Known as the ‘Happy Slam’, this year’s Australian Open is also the comeback slam for a number of big names.
The tournament has come too early for Serena Williams, Andy Murray and Kei Nishikori, but the men’s tournament will have no shortage of returning stars.
Here, Press Association Sport looks at tennis’ walking wounded.
Rafael Nadal The world number one stayed injury free until the final stages of his brilliant 2017 campaign, when familiar knee problems returned. After pulling out of a tournament in Basel, Nadal played in the Paris Masters and ATP Finals but withdrew during both, playing just one match in London. Alarm bells rung when he then pulled out of his scheduled opening two tournaments of 2018 in Abu Dhabi and Brisbane but the signs are positive that the Spaniard should be fully fit for the Australian Open. Nadal came agonisingly close to winning a second title in Melbourne last year, losing in five sets to Roger Federer in the final.
Novak Djokovic Djokovic lost only once at the Australian Open between 2011 and last year, when he suffered a shock second-round defeat to Denis Istomin. It was the latest stumble for the former world number one but his 2017 took a more serious downward turn in the summer when, after pulling out during his Wimbledon quarter-final against Tomas Berdych, he announced he would be taking the rest of the season off to rehabilitate an ongoing elbow problem. The signs were less than positive when he suffered more pain in the elbow and withdrew from his scheduled opening tournament of 2018 in Abu Dhabi. But there has been more optimism since and how Djokovic, now ranked 14th, performs in Melbourne will be one of the most fascinating aspects of the tournament.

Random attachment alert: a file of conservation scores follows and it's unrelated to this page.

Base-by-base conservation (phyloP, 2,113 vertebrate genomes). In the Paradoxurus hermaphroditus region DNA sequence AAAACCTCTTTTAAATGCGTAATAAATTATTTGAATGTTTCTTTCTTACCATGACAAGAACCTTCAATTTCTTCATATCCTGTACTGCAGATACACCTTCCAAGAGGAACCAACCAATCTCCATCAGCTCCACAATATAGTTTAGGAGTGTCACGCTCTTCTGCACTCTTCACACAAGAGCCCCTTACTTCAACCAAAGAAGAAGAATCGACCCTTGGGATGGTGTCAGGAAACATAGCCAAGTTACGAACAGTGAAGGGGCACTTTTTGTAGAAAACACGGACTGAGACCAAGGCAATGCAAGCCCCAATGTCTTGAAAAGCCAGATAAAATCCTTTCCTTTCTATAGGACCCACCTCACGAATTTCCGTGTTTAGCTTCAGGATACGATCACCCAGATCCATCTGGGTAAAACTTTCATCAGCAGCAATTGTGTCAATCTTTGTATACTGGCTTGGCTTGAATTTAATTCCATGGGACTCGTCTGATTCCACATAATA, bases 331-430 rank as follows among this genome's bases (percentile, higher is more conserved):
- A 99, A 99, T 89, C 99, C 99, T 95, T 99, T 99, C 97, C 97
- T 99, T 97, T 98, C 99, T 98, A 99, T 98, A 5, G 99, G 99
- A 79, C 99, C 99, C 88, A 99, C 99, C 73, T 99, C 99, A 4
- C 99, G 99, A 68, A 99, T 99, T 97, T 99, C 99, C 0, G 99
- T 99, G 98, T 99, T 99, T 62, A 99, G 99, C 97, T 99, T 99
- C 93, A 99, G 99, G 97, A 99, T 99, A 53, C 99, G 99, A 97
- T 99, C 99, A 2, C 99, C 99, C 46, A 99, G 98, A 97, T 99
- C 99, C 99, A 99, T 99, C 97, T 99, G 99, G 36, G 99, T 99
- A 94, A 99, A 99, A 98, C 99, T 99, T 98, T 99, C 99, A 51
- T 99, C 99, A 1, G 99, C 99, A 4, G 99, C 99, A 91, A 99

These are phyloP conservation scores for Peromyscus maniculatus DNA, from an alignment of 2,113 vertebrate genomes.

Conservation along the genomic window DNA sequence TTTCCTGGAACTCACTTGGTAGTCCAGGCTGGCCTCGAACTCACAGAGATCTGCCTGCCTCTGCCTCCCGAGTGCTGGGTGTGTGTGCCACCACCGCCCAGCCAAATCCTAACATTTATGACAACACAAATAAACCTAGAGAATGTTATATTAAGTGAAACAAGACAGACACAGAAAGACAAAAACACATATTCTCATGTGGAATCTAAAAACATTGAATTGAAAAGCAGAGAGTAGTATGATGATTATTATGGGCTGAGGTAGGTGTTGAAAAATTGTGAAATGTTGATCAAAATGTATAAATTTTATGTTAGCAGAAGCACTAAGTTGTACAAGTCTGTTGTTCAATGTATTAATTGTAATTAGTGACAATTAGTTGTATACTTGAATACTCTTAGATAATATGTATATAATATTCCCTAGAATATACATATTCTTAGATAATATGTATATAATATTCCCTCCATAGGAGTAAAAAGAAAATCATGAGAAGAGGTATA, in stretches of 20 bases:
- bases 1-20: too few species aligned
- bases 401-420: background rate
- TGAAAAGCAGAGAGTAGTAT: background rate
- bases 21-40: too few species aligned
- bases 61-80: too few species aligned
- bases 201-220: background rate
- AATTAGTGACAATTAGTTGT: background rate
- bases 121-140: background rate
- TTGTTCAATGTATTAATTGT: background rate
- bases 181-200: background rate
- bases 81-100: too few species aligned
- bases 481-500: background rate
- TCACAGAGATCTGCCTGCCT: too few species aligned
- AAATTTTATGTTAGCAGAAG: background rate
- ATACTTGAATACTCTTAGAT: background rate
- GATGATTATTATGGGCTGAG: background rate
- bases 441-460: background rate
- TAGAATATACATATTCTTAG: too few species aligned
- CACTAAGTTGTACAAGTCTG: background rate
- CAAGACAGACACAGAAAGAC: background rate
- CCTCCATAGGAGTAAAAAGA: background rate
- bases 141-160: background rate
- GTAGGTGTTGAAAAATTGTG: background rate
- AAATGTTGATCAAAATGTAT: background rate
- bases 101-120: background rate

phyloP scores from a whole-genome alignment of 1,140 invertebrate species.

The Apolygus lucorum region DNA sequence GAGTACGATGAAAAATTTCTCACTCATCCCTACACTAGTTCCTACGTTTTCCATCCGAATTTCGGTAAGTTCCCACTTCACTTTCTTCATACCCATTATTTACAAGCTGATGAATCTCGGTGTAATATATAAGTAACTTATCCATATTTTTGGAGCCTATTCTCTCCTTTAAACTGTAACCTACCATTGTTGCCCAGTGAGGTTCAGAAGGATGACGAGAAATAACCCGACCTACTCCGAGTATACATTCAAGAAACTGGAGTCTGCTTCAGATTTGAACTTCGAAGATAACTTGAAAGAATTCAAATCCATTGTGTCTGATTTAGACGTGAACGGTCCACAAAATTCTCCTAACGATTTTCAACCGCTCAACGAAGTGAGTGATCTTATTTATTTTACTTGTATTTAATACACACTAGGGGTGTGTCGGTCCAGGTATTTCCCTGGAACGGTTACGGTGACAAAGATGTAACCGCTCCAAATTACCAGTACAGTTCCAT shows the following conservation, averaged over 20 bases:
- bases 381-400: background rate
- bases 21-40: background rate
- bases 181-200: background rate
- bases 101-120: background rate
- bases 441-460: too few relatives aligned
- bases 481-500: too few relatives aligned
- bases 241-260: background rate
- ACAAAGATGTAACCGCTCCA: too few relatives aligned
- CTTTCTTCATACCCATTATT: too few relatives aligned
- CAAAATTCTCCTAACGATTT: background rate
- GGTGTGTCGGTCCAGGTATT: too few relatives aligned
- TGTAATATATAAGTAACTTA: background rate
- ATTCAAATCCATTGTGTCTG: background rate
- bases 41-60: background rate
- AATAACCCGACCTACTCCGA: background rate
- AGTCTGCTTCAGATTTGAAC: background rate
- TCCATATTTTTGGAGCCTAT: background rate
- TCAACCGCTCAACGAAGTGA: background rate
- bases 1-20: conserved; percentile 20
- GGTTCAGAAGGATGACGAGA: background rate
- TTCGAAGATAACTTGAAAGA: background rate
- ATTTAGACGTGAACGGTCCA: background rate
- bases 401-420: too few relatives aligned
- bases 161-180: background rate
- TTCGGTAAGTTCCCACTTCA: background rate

Stan Wawrinka Another player who has not competed in a match since Wimbledon. Wawrinka reached his fifth grand slam final at the French Open but struggled with a knee problem in a first-round loss to Daniil Medvedev at SW19 and then announced he would be going under the knife. The 32-year-old Swiss, who won his first slam title in Melbourne four years ago, did not make as swift progress as he would have liked with his rehabilitation and goes into the Australian Open without having played in a warm-up event. But he has been remarkably consistent at the biggest tournaments in recent years and will hope to play himself into form.
Milos Raonic After ending 2016 ranked third and with a first grand slam title a very realistic prospect, 2017 was pretty much a write-off for the big-serving Canadian. He could not find any momentum and, after missing the US Open with a wrist problem, was forced to cut his season short when he injured his calf in his first tournament back. Now ranked 23rd, Raonic was at least able to play his scheduled warm-up tournament in Brisbane but lost his opening match to Australian teenager Alex De Minaur. At 27, Raonic could still have plenty of time left to fulfil his potential, if his body allows.
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